Talent Pressures and the Aging Workforce: Responsive Action Steps for the Manufacturing Sector - The future of manufacturing will be tied to the quantity and quality of its workforce. Yet, skill shortages due to the mass retirement of older workers could define the near future of the manufacturing sector, according to a new report by the Sloan Center on Aging & Work. Top skills reportedly in short supply include: Management skills (37.4%), legal skills (33.3%), sales/marketing skills (28.2%), operations skills (24.4%), technical computer skills (22.1%), and basic literacy in writing and math (18.9%). However, despite this impending shortage, a lower percentage of manufacturers have analyzed the projected retirement rates compared to employers in other industries. This report has data that is very useful in helping manufacturers understand their overall approach to talent management and specifically how to adapt to the aging workforce and what implications it has on their future workforce.
The Manufacturing Institute's Facts About Modern Manufacturing
provides an overview of the current state of U.S. manufacturing and demonstrates its strengths and challenges. These challenges suggest that there are key areas that need to be addressed to support manufacturing competitiveness in the United States. This publication clearly shows that manufacturing continues to play a vital role in the U.S. economy.
Manufacturing in America (2004) - Provides an overview of the domestic and international economic issues facing American manufacturing and identifies the powerful trends shaping the environment in which U.S. manufacturers compete today.
5th Edition of the MEP Growth Finance Guide – For most small and medium sized manufacturers, identifying and securing source of capital for sales and growth, while one of the most basic of business activities, is often a complex and frustrating process. With capital becoming significantly scarcer in today’s financial climate, that process has become more difficult for even historically successful companies. The scarcity of available capital and credit is particularly impactful on the manufacturing sector which is capital intensive and often requires the financing of inventories and receivables over long periods of time. This guide is intended to provide small manufacturers with a better understanding of some of the range of financial options and resources that may available to them to meet their particular financial needs. The guide includes information on a variety of government loan programs, tax incentives, debt and investment options, and other capital enhancement and access strategies.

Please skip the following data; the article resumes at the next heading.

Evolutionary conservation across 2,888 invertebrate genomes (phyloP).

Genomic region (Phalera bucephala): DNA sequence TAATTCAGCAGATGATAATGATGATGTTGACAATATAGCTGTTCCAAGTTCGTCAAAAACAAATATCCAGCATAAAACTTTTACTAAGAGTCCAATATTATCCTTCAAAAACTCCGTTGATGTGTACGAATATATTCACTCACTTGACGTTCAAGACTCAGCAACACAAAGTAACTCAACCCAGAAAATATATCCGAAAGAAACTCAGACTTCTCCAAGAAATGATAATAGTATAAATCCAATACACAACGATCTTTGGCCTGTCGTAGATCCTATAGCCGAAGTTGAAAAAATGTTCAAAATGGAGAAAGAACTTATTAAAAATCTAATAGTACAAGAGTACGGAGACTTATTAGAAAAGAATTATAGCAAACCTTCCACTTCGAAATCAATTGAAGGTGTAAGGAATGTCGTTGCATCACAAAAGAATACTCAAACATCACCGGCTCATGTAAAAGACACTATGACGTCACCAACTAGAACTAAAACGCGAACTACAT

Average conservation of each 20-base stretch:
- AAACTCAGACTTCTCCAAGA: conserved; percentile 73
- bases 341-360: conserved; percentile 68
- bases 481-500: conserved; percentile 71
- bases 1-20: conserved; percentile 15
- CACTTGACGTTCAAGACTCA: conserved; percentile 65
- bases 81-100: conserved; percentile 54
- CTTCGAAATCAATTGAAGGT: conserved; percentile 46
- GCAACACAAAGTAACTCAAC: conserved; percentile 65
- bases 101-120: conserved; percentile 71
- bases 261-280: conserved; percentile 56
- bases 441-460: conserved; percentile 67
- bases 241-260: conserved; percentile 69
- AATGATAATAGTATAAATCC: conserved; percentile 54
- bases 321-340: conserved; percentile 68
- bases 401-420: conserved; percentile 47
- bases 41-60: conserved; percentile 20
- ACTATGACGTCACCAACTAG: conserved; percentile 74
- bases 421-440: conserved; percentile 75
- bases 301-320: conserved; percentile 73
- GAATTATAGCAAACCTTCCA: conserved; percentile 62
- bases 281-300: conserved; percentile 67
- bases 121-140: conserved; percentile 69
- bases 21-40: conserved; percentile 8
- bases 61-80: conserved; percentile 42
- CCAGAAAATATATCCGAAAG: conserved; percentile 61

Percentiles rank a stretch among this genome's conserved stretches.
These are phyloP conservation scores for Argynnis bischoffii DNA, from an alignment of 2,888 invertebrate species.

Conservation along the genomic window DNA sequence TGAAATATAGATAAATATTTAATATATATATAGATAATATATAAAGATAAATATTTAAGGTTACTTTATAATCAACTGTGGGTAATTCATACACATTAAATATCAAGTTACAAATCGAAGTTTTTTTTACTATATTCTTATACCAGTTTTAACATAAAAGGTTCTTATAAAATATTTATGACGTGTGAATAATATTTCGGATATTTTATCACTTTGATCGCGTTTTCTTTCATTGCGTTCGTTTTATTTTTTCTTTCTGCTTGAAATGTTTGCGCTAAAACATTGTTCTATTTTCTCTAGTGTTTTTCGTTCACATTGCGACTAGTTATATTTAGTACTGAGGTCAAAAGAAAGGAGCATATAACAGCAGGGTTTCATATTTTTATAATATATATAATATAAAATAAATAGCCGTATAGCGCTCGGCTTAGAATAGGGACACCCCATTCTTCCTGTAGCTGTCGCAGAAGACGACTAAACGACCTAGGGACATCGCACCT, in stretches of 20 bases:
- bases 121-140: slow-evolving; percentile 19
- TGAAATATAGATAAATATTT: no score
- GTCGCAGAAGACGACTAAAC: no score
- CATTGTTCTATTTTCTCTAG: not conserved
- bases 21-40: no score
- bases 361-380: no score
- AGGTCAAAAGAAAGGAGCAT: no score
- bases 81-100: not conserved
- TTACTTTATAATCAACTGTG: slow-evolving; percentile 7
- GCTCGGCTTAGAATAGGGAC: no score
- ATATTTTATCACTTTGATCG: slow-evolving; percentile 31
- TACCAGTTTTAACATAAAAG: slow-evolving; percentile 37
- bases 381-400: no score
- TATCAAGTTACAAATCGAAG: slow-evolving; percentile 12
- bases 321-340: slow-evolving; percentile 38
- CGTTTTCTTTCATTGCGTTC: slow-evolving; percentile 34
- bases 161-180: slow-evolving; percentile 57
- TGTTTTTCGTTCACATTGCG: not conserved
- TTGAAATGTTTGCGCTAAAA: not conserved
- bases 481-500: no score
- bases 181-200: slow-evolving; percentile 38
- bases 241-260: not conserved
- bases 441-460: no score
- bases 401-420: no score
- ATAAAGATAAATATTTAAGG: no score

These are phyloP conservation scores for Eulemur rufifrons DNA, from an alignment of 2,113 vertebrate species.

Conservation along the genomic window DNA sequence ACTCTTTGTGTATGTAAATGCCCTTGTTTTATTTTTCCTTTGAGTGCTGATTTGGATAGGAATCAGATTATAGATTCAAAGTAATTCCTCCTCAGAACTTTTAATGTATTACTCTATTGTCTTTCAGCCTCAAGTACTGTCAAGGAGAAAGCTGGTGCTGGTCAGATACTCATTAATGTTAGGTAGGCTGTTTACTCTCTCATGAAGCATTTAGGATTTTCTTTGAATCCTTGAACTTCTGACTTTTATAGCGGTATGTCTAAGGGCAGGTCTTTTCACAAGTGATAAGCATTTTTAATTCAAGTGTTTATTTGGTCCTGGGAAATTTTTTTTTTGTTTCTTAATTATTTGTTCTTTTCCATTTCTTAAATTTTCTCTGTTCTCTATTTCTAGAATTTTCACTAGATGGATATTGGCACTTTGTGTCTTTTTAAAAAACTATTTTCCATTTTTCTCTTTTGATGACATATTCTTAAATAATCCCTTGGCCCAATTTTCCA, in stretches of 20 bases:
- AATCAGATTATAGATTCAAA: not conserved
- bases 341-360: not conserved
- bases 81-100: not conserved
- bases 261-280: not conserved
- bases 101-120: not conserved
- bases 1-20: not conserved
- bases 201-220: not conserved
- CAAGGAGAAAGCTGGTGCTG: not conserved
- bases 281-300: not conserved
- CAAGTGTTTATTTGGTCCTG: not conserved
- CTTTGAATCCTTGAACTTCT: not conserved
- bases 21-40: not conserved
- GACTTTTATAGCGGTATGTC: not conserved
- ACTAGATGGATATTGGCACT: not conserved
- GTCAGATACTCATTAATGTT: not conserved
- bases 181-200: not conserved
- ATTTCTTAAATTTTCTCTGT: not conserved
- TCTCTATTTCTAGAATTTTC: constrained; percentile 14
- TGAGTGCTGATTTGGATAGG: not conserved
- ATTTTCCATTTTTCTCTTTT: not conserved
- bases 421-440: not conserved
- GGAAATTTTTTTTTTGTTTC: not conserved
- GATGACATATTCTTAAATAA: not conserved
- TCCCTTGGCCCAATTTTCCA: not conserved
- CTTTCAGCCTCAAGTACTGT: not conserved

In the interests of improving the performance of the MEP Program, the National Institute of Standards and Technology asked the National Academy of Public Administration to research and address several issues: the current barriers to productivity improvement that small manufacturers face; the extent to which the MEP Program is positioned to help reduce these barriers; and alternative business models for operating the Program. Report 1 provides findings and conclusions for the first phase of this study. Report 2 focuses on alternative business models.
MEP Advisory Board Reports
The NIST Manufacturing Extension Partnership Advisory Board collaborate to prepare annual reports about U.S. manufacturing and the impacts manufacturing has on overall U.S. economy. View Reports
Innovation and Product Development in the 21st Century
- U.S. manufacturing is at a critical crossroads. Policymakers have a choice to establish a framework to guide the future of manufacturing in the U.S. and to accelerate adjustments to markets or leave its future up to serendipity, chance, complacency, and indifference. U.S. policymakers can help manufacturing firms change, innovate, move into new markets, and adapt to a constantly changing global economic environment or operate under the false assumptions that the industry is not worth the effort.
The Manufacturing Innovation Series
THE NATIONAL SUMMIT ON COMPETITIVENESS - The National Summit on Competitiveness has one fundamental and urgent message: if trends in U.S. research and education continue, our nation will squander its economic leadership, and the result will be a lower standard of living for the American people.
THE FUTURE SUCCESS OF SMALL AND MEDIUM MANUFACTURERS: CHALLENGES AND POLICY ISSUES - While small and medium manufacturers (SMMs) in the United States are being challenged as never before, they continue to make a vital contribution to the U.S. economy and exhibit numerous competitive strengths. This report identifies 15 best practices that are followed by successful SMMs.